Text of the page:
For the folks at Providian Agency Group, it was hard to reconcile the messages: On the one hand its agent demographics are solidly Bible-belt conservative, yet since the mid-1980s, meeting evaluation forms that asked agents where they wanted to go for an incentive program came back every year with Las Vegas among the top four or five sites. "We stayed away for many years worrying that a gambling destination would out-and-out offend many of our agents," says Lisa Windhorst, manager of meeting planning and incentives at Providian in Louisville. "But we kept reading about the changes taking place, and finally in 1995 decided to do a site inspection."

When Jim Ising, Providian Agency Group's second vice president incentives and communications, headed out on the inspection, he hadn't been to Las Vegas since 1982. "It was like night and day. The thing I was impressed with is that it appeals to a wide range of interests. It's an event just to walk down the Strip."

Providian will run its first full-scale gaming destination incentive meeting in June, bringing 800 qualifiers, spouses, and guests to Caesars Palace. The entire group will be there for three nights, a smaller Leaders Club for five nights, and the 60 top-tier Pinnacle Club qualifiers and guests for seven. The feedback from agents has been positive, and Windhorst has had fun planning a program with highlights that include an evening at Caesars new Magical Empire dinner attraction and, for the top tier, a flight over the Grand Canyon and lunch on the canyon rim.

Links and Chains There are many stories like Providian's out there, and Jim Lauster's heard lots of them. Lauster, sales executive with the Las Vegas Convention/Visitors Authority, works with many of the incentive groups that come to his town and he's delighted at the product he now has to offer. "For years the insurance industry avoided Las Vegas because of the image factor, and for years all we had was gaming. But now that we have a new product, all that's changing," he says.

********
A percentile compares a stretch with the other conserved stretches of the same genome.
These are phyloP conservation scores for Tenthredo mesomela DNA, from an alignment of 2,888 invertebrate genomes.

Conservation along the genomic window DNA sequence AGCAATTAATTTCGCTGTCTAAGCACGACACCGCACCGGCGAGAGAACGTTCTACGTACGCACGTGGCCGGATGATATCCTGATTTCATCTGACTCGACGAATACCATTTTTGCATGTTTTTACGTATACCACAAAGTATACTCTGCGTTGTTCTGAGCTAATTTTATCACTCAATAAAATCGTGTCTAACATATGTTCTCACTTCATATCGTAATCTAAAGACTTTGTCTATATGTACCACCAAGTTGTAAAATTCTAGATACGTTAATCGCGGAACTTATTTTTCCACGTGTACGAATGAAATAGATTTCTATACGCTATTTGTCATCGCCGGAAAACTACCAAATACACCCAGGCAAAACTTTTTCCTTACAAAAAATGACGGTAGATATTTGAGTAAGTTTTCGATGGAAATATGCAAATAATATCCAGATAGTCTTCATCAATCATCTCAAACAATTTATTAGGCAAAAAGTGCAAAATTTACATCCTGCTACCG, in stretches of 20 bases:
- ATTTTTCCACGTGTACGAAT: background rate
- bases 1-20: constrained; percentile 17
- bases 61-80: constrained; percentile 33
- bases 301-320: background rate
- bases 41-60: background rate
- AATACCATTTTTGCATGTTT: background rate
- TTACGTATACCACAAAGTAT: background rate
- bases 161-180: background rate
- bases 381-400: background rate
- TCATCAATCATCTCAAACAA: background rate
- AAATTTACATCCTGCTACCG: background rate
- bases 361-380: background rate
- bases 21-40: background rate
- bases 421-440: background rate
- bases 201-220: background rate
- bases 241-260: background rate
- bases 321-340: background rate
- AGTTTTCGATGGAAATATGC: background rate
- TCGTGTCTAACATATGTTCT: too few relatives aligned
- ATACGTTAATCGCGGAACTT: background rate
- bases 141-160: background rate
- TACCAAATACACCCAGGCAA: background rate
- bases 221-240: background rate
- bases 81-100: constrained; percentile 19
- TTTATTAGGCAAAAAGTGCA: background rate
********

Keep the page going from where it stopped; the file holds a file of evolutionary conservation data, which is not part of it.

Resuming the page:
"As gaming has spread around the country, it's become a very acceptable form of entertainment, and we have a greater appeal to middle America and the high-end incentives," says Lauster. "We're now more full service, and [the increase in] golf is a major, major change for us. Ten to 15 years ago, there were only three or four courses open to meeting groups; now there are more than a dozen. The increases we see in the insurance market seem to correlate directly to the rise of our golf product."

And the insurance market, Lauster believes, will also be drawn as the major hotel chains finally begin to build and acquire properties in the Las Vegas market. For insurance planners, who often have strong relationships with the chains' national sales offices, the name recognition will, Lauster feels, "give Las Vegas validity in the high-end market."

While Hilton has been a Las Vegas mainstay for years, the new chain players include ITT Sheraton, Hyatt, Four Seasons, and Ritz-Carlton. ITT Sheraton joined the scene a year and a half ago with the purchase of Caesars Palace, and the company also has plans to build a 3,200-room hotel in partnership with Planet Hollywood International (if it fends off the hostile takeover bid being waged by Hilton at press time).